Mark is in his mid-late forties, Ben a decade older. In both their publishing activities and their own writing they have used music criticism as a vehicle for political polemic because both achieved consciousness in an era (mid-70s to mid-80s) when the UK's mass circulation music press still functioned as a Trojan horse in which to infiltrate both hardline polemic and postmodern theory into the hearts and minds of the kidz. In other words, both politicise music and music criticism because it was those things that helped politicise them in the first place.
Over the years, both have written extensively for The Wire: Mark was once a member of the magazine's staff in fact, and is still a contributor; Ben's 20 year tenure as a contributor finally ended in the mid-2000s when a protracted sequence of disagreements, fallings out and public provocations aimed at the then editorial team eventually became terminal.
Thanks to the way his writing mashes up fashionable tropes, both in terms of the kind of music he favours and via a grandstanding form of theory that functions as a pop cult distillation of recondite au coraunt thinkers such as Slavoj Žižek and Franco 'Bifo' Berardi, Mark is the political pundit of choice for the Occupy generation. Thanks to a tone that feels like being hectored from the back of the room, and his insistence on the absolute primacy of certain kinds of modern music and revolutionary politics that are seen by almost everyone else on the left as eccentric and esoteric, Ben is excluded from the parties that sometimes looked like the real reason some folks flocked to Occupy, just as they once flocked to illegal raves (politics as an excuse to party, rather than partying in the name of politics).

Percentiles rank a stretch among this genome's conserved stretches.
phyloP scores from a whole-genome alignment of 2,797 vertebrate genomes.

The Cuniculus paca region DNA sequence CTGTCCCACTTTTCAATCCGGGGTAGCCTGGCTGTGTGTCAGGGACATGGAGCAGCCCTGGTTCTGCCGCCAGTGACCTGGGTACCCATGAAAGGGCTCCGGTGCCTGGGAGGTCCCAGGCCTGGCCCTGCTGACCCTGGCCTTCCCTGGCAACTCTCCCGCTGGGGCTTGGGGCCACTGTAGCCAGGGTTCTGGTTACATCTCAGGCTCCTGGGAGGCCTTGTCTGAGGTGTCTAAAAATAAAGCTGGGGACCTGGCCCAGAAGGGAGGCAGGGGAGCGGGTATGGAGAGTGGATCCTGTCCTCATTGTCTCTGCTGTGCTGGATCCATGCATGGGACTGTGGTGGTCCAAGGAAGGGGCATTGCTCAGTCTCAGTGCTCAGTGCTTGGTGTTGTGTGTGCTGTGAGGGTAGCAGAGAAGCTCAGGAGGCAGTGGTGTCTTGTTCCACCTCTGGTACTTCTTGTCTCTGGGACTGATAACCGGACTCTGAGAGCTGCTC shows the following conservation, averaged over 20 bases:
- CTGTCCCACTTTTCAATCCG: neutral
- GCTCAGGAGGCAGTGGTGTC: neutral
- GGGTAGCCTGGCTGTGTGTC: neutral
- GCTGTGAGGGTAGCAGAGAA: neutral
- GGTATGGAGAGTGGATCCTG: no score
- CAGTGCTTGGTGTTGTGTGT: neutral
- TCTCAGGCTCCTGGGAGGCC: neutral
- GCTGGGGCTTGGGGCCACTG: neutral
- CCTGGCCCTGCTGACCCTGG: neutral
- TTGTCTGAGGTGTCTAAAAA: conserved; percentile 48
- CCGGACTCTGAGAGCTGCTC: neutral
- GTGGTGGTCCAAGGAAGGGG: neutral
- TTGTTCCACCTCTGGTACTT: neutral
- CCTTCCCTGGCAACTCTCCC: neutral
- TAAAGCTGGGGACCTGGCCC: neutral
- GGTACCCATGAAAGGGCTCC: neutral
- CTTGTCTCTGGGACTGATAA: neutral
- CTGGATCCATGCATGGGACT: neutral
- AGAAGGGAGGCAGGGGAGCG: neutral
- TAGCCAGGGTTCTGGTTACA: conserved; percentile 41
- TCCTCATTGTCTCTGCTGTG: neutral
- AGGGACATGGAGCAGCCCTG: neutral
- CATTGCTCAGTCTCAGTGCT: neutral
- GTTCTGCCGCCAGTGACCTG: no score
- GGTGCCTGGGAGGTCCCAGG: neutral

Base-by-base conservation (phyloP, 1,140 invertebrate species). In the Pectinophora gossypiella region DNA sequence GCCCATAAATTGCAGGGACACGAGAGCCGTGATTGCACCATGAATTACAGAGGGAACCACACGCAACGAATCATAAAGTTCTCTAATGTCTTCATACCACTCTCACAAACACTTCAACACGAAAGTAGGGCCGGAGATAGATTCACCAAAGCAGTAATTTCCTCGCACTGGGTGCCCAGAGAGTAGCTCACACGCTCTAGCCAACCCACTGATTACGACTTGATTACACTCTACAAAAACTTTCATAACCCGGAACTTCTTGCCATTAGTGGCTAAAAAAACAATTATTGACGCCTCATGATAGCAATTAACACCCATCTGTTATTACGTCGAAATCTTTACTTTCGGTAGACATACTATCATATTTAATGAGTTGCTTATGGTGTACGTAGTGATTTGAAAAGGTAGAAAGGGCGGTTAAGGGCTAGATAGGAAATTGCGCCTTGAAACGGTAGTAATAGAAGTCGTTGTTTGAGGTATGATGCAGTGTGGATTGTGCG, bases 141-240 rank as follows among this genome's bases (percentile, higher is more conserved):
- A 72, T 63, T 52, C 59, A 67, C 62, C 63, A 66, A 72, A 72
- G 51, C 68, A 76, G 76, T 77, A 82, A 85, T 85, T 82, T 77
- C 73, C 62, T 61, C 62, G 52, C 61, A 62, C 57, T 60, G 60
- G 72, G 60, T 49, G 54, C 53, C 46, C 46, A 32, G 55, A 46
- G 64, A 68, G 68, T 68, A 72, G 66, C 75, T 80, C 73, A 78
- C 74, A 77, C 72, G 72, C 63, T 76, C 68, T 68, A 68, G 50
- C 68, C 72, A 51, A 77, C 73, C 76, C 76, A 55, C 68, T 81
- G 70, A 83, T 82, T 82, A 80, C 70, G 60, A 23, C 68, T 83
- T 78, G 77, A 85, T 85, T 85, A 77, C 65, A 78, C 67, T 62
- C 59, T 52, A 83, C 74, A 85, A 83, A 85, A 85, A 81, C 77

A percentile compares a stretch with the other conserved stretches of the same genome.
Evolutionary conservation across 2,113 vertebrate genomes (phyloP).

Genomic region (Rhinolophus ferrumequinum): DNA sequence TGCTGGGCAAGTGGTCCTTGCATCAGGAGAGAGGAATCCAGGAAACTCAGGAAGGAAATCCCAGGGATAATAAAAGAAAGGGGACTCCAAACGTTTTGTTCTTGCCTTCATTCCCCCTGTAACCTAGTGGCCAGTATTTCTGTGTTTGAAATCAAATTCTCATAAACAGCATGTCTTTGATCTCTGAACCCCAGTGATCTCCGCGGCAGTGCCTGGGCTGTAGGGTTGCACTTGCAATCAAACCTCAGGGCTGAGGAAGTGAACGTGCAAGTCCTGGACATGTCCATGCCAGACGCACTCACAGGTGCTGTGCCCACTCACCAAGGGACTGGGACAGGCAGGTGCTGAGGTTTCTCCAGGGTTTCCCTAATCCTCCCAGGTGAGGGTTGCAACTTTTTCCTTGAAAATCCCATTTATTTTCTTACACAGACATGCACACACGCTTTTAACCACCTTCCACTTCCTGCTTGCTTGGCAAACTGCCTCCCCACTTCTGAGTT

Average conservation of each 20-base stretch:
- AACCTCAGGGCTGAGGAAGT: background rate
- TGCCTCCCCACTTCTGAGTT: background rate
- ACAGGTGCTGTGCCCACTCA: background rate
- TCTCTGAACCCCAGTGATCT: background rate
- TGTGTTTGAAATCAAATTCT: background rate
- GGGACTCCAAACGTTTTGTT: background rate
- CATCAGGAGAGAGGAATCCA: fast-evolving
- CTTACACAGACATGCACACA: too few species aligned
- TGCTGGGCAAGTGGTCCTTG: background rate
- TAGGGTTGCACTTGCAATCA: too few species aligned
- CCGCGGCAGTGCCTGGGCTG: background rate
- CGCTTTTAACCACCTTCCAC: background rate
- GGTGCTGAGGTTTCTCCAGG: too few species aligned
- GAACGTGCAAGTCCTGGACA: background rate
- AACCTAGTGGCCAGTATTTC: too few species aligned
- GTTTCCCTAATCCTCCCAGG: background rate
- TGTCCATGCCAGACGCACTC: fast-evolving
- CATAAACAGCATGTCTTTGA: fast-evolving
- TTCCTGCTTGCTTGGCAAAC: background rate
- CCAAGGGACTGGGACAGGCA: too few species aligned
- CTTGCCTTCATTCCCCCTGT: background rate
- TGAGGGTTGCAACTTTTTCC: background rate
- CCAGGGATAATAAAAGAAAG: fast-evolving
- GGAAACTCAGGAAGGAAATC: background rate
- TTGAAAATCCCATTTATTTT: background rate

Mark is an academic these days, with positions at two London colleges. Many of Zero's books are written by current (or wannabe) academics, many of whom tout their opinions (or MA and PhD theses) on an occult international fringe of obscurely configured political symposiums and conferences. A small number of Zero authors have broken through into the wider public sphere (Mark being one of them), but I suspect the bulk of their books remain locked up inside the reading lists of the kind of fashionably radical humanities colleges which often play host to those symposiums and conferences and whose student bodies think that tweeting their friends’ posts to an Everyday Sexism Tumblr amounts to political engagement. As the members of those bodies are meant to go on to be our future legislators perhaps this is evidence of a subversive reprogramming strategy at work, rather than a sign of their list's redundancy as far as anyone else is concerned.
The AMM believes in both revolutionary art and the dictatorship of the proletariat, and Unkant books are an attempt to fuse these two explosive concepts. History is not on their side in this respect (see the Soviet Union in the 1930s, and also maybe punk rock in the 1970s, not to mention the SWP at all times). But that doesn't stop them from proclaiming themselves the last true men of the left still standing, pouring scorn on everyone else on the left for being uptight cloth-eared Stalinists, members of a self-serving theory-obsessed intelligentsia, or counter-revolutionary cronies of metropolitan art and media elites. Thanks in part to the inevitable alienating consequences of such rhetoric, I suspect Unkant books are mostly read by the friends of the people who write and publish them, rarely making it onto academic reading lists (though at least one of its authors is a London academic), let alone breaking through into the consciousness of the lower classes it wants to radicalise.